What do you want?  Ten small schemes or a joined up one? 

The ideal would be to scrap the requirement and there needs to be a campaign to do just that. It is insane to require ten independent and very different areas to implement something and I assume it is part of a plan to try and impose a false Greater Manchester identity on the ten councils.

However, if there must be something, then ten schemes are better, as each area is, or ought to be, completely independent of the others. Perhaps some coordination, but with each council having the final say. If they have any sense, each council would do the absolute minimum required.  The more each council asserts its independence, the better it is in this and all other matters.

Since I drive a car and would not be directly affected by the existing plan does not mean I would not be affected at all. The unemployment and economic desolation which would result from the scheme affects everyone.

Dave

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Re: Clean Air Zone in Marple and Marple Bridge
« Reply #74 on: February 05, 2022, 04:15:49 PM »
Yes it's a tricky issue, as andrew has forcefully pointed out several times in this thread  ::).  But as far as I am aware, no other urban area in the country is tackling it in the way that we are in GM. 

In London, the ULEZ zone is defined by the north and south circular roads.  Here it is:  https://lruc.content.tfl.gov.uk/ulez-boundary-map-main.pdf

Now anyone who knows London knows that outside the zone lie vast areas of densely populated urban area with heavy traffic, innumerable HGVs, and levels of NO2 at least as high as those in our town and city centres here in GM.   But the ULEZ does not even cover those, let alone extend out into the outer suburbs and countryside, as ours does.

It may be that waiting to study what other comparable extended urban areas do, when their turn comes, might help GM to find a solution.  In the Black Country, for example, currently Wolverhampton, Walsall, Sandwell and Dudley etc are not implementing CAZs, but presumably they will sooner or later, and it will be interesting to see how they tackle it. 

GM

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Re: Clean Air Zone in Marple and Marple Bridge
« Reply #73 on: February 05, 2022, 01:50:36 PM »
Do you really think Burnham and his delusions of grandeur would have stopped there, your kidding yourself.

From what I've heard in the transport industry they were pushing for it to include all SK postcodes which includes the rather remote Buxton in their plans!

andrewbowden

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Re: Clean Air Zone in Marple and Marple Bridge
« Reply #72 on: February 05, 2022, 01:39:49 PM »
Or to put it a different way...

If all the legal requirements could have been met by simply putting a charging zone around Manchester City Centre, don't you think that's what they would have done from the outset?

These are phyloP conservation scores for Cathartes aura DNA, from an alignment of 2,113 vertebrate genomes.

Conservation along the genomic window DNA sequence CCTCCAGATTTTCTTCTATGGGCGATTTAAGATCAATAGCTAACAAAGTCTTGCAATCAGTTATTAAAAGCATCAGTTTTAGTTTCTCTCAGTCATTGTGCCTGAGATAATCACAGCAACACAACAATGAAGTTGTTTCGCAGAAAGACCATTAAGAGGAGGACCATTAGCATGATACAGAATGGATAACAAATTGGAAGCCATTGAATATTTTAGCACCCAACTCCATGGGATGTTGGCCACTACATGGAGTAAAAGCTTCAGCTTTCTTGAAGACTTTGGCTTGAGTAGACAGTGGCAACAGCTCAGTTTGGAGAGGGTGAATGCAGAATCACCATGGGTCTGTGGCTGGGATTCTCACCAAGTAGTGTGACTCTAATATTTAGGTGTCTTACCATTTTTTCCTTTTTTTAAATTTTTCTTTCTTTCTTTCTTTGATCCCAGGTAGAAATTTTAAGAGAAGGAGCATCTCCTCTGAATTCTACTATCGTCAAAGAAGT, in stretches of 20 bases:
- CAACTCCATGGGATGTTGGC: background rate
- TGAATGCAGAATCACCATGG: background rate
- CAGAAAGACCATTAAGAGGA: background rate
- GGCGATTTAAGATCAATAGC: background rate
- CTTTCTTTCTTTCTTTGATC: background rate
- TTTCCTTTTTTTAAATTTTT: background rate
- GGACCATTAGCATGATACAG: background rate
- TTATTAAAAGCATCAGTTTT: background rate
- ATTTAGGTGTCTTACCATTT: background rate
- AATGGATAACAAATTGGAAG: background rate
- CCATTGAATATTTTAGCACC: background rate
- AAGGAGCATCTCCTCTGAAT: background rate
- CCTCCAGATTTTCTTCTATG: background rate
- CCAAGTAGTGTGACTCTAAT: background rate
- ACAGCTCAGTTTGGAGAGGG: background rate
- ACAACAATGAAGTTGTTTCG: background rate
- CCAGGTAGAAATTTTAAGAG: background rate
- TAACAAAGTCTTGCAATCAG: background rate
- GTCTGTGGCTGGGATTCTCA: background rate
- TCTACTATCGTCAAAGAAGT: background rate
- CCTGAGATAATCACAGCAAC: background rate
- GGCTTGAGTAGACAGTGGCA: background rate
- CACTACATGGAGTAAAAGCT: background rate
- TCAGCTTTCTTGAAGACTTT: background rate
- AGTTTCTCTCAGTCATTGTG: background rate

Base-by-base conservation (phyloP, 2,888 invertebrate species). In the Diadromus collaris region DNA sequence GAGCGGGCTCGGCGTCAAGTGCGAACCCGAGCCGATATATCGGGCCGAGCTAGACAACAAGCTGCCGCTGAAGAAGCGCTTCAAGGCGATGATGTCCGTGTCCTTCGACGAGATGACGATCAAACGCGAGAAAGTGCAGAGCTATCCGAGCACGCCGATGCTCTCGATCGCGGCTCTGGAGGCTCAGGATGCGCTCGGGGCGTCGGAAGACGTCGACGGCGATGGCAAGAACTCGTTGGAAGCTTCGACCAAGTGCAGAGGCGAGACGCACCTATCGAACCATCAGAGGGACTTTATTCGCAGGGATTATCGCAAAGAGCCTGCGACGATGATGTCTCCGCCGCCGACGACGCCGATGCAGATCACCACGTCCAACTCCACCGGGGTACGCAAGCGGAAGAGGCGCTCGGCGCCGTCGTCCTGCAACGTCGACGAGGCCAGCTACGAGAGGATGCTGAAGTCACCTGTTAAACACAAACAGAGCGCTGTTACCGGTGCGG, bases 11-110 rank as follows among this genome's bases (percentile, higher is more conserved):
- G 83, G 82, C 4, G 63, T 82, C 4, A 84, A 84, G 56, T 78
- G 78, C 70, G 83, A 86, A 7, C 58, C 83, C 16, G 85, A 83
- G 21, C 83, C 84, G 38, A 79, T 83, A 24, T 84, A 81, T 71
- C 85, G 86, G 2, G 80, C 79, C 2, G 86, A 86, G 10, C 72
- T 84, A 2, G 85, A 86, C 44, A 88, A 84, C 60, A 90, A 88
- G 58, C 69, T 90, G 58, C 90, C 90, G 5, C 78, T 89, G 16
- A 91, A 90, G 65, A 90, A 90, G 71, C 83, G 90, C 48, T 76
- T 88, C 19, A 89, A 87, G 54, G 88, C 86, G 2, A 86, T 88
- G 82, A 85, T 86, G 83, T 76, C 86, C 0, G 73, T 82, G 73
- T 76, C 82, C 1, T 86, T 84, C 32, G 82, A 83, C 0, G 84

andrewbowden

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Re: Clean Air Zone in Marple and Marple Bridge
« Reply #71 on: February 05, 2022, 01:29:31 PM »
Bath:  https://beta.bathnes.gov.uk/sites/default/files/Bath%20Clean%20Air%20Zone%20map.pdf
Correct. And here are some of the clean air 'somethings' that other places have chosen to implement:

Bath:  https://beta.bathnes.gov.uk/sites/default/files/Bath%20Clean%20Air%20Zone%20map.pdf

Birmingham: https://www.birmingham.gov.uk/info/20076/pollution/1763/a_clean_air_zone_for_birmingham/3

Portsmouth: https://www.bbc.co.uk/news/uk-england-hampshire-53360366

Bradford:  https://www.thetelegraphandargus.co.uk/news/18650037.mixed-response-plans-clean-air-zone-bradford/

What do those schemes have in common?  They are small, maybe two or three square miles each, and focussed in the centres of the cities, where the problem of excess NOx emissions actually exists.  They do not cover 500 square miles of land including many places where there is no problem.

I will tell you what else those schemes have in common.  They cover the area controlled by one council.  Not ten councils that make up a whole county. 

But let's run with it.  Okay so we have small targeted schemes.

Except as I will point out until I am blue in the face because I am not sure people are getting this... Stockport has to have one.  Rochdale has to has to have one. Tameside has to have one.  Wigan has to have one.  And so on.  They have to because all ten councils have been told to do something.  If just Manchester had been told to do something, that's easy.  We have a small scheme in the City Centre.  But all ten councils in a county have been told to do something.  A scheme in Manchester City Centre does little for Rochdale and Wigan's requirements.

So we have ten small schemes.  Yeah?  Okay.  Fine.  So you travel between Stockport and Ashton and you have to deal with Stockport's scheme and you have to deal with Tameside's scheme.

What do you want?  Ten small schemes or a joined up one? 


And yes it's been paused.  But not scrapped.  And it's telling that the message from the Environment Secretary, given in today's Guardian, says simply:

"In making this decision, the environment secretary has made it clear that it is his priority to fulfil the government’s legal obligations to deliver compliance with NO2 limits in the shortest time possible.”
https://www.theguardian.com/uk-news/2022/feb/04/greater-manchester-clean-air-zone-rollout-delayed-until-summer

Tweaks may be in their way, but it doesn't look like the government are in any hurry to lift the legal requirement to implement something.